Two Dutch scientists among 11 to share $33m science prize

Two Dutch scientists are among the 11 first-time winners of a new scientific prize founded by internet entrepreneurs Mark Zuckerberg of Facebook and Sergey Brin of Google together with venture capitalist Yuri Milner.

The winners of the first Breakthrough Prize in Life Sciences will share $33m. It is the biggest prize ever to reward ‘excellence in research into curing diseases and extending human life’.

One of the two Dutch winners, Hans Clevers, is a professor of molecular genetics at the Hubrecht Institute and is known for his ground-breaking work in stem cell research and colon cancer, the Guardian reported.

Clevers told the British newspaper he had recovered since he was notified  last week. ‘It’s sunk in a little bit. When I asked [foundation chairman Art Levinson] about the money he said it’s meant to make life easy.’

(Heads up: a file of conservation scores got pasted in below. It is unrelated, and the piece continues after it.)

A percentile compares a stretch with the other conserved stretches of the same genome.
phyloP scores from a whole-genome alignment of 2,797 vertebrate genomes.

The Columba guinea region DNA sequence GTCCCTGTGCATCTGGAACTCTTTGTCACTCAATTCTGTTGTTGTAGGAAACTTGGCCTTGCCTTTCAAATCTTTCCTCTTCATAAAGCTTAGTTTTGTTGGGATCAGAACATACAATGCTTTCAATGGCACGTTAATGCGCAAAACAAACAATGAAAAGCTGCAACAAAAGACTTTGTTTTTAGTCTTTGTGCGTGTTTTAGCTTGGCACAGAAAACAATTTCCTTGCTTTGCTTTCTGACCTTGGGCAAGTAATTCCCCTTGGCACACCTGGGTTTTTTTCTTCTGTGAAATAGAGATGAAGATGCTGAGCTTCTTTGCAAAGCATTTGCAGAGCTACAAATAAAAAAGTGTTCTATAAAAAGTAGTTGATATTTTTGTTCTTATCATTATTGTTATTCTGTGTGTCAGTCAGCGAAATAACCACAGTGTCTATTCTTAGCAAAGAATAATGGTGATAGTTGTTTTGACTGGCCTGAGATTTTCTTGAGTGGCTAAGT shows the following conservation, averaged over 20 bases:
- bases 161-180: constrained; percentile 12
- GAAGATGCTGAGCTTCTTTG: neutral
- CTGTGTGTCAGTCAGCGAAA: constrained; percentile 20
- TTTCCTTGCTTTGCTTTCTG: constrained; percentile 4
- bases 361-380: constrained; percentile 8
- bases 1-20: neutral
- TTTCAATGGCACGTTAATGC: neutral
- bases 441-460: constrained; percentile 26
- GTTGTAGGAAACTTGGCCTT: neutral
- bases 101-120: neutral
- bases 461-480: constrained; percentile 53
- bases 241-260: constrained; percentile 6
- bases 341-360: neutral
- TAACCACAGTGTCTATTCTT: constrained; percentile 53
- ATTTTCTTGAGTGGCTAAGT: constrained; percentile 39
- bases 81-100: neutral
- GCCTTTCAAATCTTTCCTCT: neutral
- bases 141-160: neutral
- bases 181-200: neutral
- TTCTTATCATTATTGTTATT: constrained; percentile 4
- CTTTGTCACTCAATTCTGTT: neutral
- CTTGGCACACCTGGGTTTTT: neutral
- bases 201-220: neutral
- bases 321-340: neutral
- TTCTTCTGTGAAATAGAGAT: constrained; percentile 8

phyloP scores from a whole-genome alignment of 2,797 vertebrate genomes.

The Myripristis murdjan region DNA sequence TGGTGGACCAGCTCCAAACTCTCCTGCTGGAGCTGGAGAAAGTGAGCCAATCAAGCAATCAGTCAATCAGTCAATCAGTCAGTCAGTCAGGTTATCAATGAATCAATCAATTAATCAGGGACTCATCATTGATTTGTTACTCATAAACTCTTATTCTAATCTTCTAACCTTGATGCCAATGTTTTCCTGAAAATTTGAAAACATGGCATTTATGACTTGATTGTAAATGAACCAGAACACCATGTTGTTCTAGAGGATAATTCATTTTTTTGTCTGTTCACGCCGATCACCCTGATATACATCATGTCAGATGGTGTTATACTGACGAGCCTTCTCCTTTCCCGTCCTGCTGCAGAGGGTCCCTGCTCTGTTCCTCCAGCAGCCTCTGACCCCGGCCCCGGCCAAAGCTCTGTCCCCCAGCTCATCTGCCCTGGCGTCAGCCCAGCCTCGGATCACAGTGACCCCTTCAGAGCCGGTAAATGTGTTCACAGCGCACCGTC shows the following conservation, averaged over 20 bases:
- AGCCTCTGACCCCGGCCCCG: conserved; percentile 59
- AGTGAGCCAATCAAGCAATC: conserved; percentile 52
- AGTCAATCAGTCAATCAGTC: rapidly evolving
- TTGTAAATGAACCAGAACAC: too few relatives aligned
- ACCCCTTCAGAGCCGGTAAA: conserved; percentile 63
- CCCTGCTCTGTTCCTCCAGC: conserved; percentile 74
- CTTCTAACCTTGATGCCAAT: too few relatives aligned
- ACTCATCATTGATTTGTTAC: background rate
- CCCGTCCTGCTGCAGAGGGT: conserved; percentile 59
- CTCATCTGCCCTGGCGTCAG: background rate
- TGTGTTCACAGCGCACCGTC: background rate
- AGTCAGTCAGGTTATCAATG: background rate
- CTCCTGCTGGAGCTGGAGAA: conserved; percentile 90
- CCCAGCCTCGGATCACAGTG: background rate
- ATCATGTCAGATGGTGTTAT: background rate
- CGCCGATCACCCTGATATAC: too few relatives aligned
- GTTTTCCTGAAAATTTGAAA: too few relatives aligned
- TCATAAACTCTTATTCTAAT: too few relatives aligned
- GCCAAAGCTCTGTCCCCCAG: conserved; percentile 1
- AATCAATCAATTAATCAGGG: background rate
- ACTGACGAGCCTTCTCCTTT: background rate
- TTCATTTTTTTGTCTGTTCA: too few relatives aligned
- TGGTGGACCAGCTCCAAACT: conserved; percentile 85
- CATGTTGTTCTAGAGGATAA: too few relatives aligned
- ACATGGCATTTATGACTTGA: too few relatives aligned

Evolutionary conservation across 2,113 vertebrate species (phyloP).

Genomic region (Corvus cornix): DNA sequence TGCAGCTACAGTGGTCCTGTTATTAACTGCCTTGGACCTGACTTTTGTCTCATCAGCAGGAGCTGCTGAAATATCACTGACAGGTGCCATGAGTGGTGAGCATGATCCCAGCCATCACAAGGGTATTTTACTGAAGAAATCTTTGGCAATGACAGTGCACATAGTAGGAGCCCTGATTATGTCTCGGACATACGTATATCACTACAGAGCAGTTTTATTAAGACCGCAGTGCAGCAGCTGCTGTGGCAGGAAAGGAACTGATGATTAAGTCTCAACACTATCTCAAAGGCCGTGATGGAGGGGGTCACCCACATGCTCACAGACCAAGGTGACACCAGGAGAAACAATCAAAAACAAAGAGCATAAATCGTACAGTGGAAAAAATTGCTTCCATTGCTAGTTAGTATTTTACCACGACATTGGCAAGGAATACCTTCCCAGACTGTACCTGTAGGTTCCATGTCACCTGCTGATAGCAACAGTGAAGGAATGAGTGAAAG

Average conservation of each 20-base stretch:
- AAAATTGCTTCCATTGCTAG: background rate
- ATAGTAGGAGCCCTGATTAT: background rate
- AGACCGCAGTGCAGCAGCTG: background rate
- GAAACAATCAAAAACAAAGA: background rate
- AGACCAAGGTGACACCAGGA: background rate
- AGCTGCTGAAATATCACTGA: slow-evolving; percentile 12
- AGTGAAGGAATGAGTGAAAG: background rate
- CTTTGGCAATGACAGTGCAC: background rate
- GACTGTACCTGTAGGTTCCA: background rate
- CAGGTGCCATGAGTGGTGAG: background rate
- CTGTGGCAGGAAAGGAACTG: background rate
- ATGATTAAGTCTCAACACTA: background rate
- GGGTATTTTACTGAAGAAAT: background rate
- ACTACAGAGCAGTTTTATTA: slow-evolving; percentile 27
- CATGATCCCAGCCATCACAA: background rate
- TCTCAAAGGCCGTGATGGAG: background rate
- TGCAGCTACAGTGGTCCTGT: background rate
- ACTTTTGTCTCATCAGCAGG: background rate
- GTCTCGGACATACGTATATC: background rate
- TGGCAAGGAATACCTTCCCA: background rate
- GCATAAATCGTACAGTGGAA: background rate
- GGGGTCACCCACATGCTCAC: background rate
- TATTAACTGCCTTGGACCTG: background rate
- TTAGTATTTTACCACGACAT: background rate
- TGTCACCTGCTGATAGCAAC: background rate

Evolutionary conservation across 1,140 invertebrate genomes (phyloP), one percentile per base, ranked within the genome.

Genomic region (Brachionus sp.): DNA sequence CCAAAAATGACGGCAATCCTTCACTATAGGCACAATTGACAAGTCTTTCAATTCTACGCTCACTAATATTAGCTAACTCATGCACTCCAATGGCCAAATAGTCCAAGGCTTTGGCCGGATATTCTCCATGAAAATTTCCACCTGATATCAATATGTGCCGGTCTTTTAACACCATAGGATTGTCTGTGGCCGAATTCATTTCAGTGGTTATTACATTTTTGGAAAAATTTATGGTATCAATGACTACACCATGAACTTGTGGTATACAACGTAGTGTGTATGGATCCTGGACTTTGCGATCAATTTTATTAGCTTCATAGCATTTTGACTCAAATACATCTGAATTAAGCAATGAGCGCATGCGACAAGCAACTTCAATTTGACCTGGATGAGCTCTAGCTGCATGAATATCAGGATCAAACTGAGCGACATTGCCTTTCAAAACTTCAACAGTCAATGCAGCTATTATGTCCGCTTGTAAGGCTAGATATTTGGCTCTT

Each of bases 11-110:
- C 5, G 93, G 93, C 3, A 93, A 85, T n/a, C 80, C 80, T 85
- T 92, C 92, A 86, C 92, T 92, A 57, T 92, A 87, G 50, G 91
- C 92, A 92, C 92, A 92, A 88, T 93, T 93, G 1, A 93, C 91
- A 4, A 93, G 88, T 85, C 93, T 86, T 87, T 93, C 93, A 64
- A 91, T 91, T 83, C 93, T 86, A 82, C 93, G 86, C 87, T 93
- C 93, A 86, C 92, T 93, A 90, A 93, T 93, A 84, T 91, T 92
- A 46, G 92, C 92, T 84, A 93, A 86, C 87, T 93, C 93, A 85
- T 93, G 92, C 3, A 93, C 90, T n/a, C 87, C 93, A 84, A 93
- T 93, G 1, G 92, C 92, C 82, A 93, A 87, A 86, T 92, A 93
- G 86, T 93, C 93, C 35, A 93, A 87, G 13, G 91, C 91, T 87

Clevers (55) said he would use some of the windfall to invite about 150 collaborators to a symposium in Amsterdam. ‘We’ll have a big party,’ he told the Guardian.

The other Dutch winner, Titia de Lange (57), who researches cell biology, genetics and cancer at Rockefeller university, said the award felt surreal. ‘I’m not used to having a lot of money. I don’t really have possessions,’ she told the paper.

The aim of the Breakthrough Prize in Life Sciences Foundation is to  advance breakthrough research, celebrate scientists and generate excitement about the pursuit of science as a career, the foundation said in a statement.

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